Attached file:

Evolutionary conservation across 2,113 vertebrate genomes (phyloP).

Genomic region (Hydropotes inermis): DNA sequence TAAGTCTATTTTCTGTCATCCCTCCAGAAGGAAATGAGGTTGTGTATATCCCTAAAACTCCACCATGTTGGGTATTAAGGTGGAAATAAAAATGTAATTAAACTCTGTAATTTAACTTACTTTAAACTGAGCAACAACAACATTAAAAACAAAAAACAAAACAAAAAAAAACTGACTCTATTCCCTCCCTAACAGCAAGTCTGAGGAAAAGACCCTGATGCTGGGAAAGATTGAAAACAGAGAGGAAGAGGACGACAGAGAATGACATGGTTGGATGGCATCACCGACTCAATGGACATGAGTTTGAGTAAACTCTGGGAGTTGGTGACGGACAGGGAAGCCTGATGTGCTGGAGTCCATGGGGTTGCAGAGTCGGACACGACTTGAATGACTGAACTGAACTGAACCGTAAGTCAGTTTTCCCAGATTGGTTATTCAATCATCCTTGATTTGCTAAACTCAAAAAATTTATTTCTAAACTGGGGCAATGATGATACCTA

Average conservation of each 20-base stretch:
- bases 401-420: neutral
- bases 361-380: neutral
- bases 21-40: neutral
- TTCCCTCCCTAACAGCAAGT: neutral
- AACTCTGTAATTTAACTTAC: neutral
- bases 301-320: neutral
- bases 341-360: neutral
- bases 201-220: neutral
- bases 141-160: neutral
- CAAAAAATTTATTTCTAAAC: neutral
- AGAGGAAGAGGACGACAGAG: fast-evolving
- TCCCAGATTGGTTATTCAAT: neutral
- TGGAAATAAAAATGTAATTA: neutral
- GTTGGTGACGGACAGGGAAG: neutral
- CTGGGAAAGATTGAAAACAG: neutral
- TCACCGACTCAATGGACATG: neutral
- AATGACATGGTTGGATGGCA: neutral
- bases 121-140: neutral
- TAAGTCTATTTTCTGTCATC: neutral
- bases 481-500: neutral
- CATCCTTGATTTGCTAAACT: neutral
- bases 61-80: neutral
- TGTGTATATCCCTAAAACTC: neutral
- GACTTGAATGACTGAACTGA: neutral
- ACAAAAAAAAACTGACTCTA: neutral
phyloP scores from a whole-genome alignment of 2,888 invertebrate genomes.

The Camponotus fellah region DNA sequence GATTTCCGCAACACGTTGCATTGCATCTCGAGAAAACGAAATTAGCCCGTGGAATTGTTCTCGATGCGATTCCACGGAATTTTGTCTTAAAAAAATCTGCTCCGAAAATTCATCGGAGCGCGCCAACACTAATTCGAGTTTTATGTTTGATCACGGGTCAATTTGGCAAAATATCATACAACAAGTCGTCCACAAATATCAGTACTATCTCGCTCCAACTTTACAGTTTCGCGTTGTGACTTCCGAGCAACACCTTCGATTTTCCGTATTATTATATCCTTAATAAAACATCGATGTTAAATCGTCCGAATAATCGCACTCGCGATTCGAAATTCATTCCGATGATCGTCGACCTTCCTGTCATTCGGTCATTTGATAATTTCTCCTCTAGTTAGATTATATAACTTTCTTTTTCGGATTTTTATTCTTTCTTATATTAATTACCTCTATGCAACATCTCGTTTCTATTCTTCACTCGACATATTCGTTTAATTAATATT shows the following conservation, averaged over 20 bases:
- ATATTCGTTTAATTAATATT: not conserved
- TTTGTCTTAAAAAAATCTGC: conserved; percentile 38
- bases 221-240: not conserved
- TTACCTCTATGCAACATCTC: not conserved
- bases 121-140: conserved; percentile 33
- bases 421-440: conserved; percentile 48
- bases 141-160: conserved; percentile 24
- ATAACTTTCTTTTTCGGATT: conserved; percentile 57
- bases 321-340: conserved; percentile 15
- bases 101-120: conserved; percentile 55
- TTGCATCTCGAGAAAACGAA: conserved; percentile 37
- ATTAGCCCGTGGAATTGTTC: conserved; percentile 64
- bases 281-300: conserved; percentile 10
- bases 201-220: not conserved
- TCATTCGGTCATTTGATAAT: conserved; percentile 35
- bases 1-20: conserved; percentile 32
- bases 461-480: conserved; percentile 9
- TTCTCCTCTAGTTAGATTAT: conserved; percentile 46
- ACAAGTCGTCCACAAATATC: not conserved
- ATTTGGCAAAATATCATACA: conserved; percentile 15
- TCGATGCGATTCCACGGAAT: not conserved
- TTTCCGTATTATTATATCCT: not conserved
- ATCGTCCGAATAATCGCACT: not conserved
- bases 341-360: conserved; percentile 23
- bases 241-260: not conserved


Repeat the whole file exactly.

Evolutionary conservation across 2,113 vertebrate genomes (phyloP).

Genomic region (Hydropotes inermis): DNA sequence TAAGTCTATTTTCTGTCATCCCTCCAGAAGGAAATGAGGTTGTGTATATCCCTAAAACTCCACCATGTTGGGTATTAAGGTGGAAATAAAAATGTAATTAAACTCTGTAATTTAACTTACTTTAAACTGAGCAACAACAACATTAAAAACAAAAAACAAAACAAAAAAAAACTGACTCTATTCCCTCCCTAACAGCAAGTCTGAGGAAAAGACCCTGATGCTGGGAAAGATTGAAAACAGAGAGGAAGAGGACGACAGAGAATGACATGGTTGGATGGCATCACCGACTCAATGGACATGAGTTTGAGTAAACTCTGGGAGTTGGTGACGGACAGGGAAGCCTGATGTGCTGGAGTCCATGGGGTTGCAGAGTCGGACACGACTTGAATGACTGAACTGAACTGAACCGTAAGTCAGTTTTCCCAGATTGGTTATTCAATCATCCTTGATTTGCTAAACTCAAAAAATTTATTTCTAAACTGGGGCAATGATGATACCTA

Average conservation of each 20-base stretch:
- bases 401-420: neutral
- bases 361-380: neutral
- bases 21-40: neutral
- TTCCCTCCCTAACAGCAAGT: neutral
- AACTCTGTAATTTAACTTAC: neutral
- bases 301-320: neutral
- bases 341-360: neutral
- bases 201-220: neutral
- bases 141-160: neutral
- CAAAAAATTTATTTCTAAAC: neutral
- AGAGGAAGAGGACGACAGAG: fast-evolving
- TCCCAGATTGGTTATTCAAT: neutral
- TGGAAATAAAAATGTAATTA: neutral
- GTTGGTGACGGACAGGGAAG: neutral
- CTGGGAAAGATTGAAAACAG: neutral
- TCACCGACTCAATGGACATG: neutral
- AATGACATGGTTGGATGGCA: neutral
- bases 121-140: neutral
- TAAGTCTATTTTCTGTCATC: neutral
- bases 481-500: neutral
- CATCCTTGATTTGCTAAACT: neutral
- bases 61-80: neutral
- TGTGTATATCCCTAAAACTC: neutral
- GACTTGAATGACTGAACTGA: neutral
- ACAAAAAAAAACTGACTCTA: neutral
phyloP scores from a whole-genome alignment of 2,888 invertebrate genomes.

The Camponotus fellah region DNA sequence GATTTCCGCAACACGTTGCATTGCATCTCGAGAAAACGAAATTAGCCCGTGGAATTGTTCTCGATGCGATTCCACGGAATTTTGTCTTAAAAAAATCTGCTCCGAAAATTCATCGGAGCGCGCCAACACTAATTCGAGTTTTATGTTTGATCACGGGTCAATTTGGCAAAATATCATACAACAAGTCGTCCACAAATATCAGTACTATCTCGCTCCAACTTTACAGTTTCGCGTTGTGACTTCCGAGCAACACCTTCGATTTTCCGTATTATTATATCCTTAATAAAACATCGATGTTAAATCGTCCGAATAATCGCACTCGCGATTCGAAATTCATTCCGATGATCGTCGACCTTCCTGTCATTCGGTCATTTGATAATTTCTCCTCTAGTTAGATTATATAACTTTCTTTTTCGGATTTTTATTCTTTCTTATATTAATTACCTCTATGCAACATCTCGTTTCTATTCTTCACTCGACATATTCGTTTAATTAATATT shows the following conservation, averaged over 20 bases:
- ATATTCGTTTAATTAATATT: not conserved
- TTTGTCTTAAAAAAATCTGC: conserved; percentile 38
- bases 221-240: not conserved
- TTACCTCTATGCAACATCTC: not conserved
- bases 121-140: conserved; percentile 33
- bases 421-440: conserved; percentile 48
- bases 141-160: conserved; percentile 24
- ATAACTTTCTTTTTCGGATT: conserved; percentile 57
- bases 321-340: conserved; percentile 15
- bases 101-120: conserved; percentile 55
- TTGCATCTCGAGAAAACGAA: conserved; percentile 37
- ATTAGCCCGTGGAATTGTTC: conserved; percentile 64
- bases 281-300: conserved; percentile 10
- bases 201-220: not conserved
- TCATTCGGTCATTTGATAAT: conserved; percentile 35
- bases 1-20: conserved; percentile 32
- bases 461-480: conserved; percentile 9
- TTCTCCTCTAGTTAGATTAT: conserved; percentile 46
- ACAAGTCGTCCACAAATATC: not conserved
- ATTTGGCAAAATATCATACA: conserved; percentile 15
- TCGATGCGATTCCACGGAAT: not conserved
- TTTCCGTATTATTATATCCT: not conserved
- ATCGTCCGAATAATCGCACT: not conserved
- bases 341-360: conserved; percentile 23
- bases 241-260: not conserved